Prior to their now postponed talk Claire Ryley and Ann Symons, together with Chris Stupples, discovered more about the family history of Albert Edward Tyler. He was born in Market Drayton, Shropshire, in 1873, one of eight children in the family of Edward and Annie Tyler. His father was a butcher and the family lived on the shop premises in Market Street. When Mr Tyler died in 1884 his eldest son took over the business while Albert became a photographer’s apprentice.
By 1901 Albert had moved to Shaftesbury and was established as a photographer at 53 Salisbury Street. In September 1902 he married Flora Ellen Biddlescombe at St Michael’s and All Angels in Stour Provost, and a daughter Muriel was born in March 1903. In 1911 the family was at an address between 4 Blandford Road and Boyne Farm, Cann, before moving to 5 Bell Street.
There is no record of Albert’s having done military service in the First World War. Not all records have survived and by the time conscription was introduced in 1916 he was already older than the upper age limit of 41. It is possible that his health was impaired as he died in January 1919 of cancer at the Middlesex Hospital in London. By today’s standards he was a youthful 45. The devastating ‘Spanish flu’ pandemic had just peaked in November 1918, at the time of the Armistice.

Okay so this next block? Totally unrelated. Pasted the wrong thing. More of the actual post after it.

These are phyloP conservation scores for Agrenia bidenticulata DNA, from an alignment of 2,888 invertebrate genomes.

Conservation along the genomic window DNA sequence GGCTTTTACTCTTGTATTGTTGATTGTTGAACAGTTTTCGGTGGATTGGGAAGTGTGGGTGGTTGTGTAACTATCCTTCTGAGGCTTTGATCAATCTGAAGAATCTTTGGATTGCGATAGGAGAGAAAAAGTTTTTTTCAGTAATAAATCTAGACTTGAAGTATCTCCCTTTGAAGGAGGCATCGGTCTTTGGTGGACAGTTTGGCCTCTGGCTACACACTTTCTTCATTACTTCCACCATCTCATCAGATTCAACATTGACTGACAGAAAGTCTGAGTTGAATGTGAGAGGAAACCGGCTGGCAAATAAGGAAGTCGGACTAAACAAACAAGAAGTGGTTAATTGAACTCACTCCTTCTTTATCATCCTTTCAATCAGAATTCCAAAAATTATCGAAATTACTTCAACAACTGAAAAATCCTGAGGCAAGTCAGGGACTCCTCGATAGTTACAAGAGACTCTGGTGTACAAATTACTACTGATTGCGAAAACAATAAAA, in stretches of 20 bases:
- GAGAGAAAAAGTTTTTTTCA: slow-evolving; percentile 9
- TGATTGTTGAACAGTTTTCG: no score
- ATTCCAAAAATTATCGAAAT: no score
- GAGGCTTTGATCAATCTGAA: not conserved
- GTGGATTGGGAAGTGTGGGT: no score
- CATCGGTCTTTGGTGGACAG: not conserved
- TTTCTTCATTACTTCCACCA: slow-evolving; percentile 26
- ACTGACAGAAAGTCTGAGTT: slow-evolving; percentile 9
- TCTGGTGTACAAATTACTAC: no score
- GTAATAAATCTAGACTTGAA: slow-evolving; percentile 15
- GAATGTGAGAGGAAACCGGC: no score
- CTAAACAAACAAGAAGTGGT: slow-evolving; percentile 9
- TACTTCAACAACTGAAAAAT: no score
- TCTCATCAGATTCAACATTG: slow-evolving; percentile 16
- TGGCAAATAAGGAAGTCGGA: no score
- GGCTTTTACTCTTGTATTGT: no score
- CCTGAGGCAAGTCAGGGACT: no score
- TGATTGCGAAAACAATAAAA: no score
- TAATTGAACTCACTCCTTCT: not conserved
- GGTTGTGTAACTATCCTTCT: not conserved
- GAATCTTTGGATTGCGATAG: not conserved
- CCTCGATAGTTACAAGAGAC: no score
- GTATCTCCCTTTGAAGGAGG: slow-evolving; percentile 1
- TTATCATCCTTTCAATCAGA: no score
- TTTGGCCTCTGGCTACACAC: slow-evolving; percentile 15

Flora and Muriel moved to 4 Belle Vue Terrace, later known as 19 Victoria Street, Shaftesbury where they were joined by Flora’s widowed brother Alfred Biddlescombe, a retired gardener’s labourer. They remained there until Flora’s death in February 1952. Muriel, described as a ledger clerk in 1939, died in December 1984 and was buried at St James’s Church.
Valuable historical information continues to be added to the Shaftesbury Remembers website. Local author Karen Dickson made use of it while writing her recently published first novel ‘The Shop Girl’s Soldier’. Karen described the story, when interviewed on ThisisAlfred.com , as a romantic saga spanning the First and Second World Wars, set in a small town and surrounding villages not dissimilar to Shaftesbury.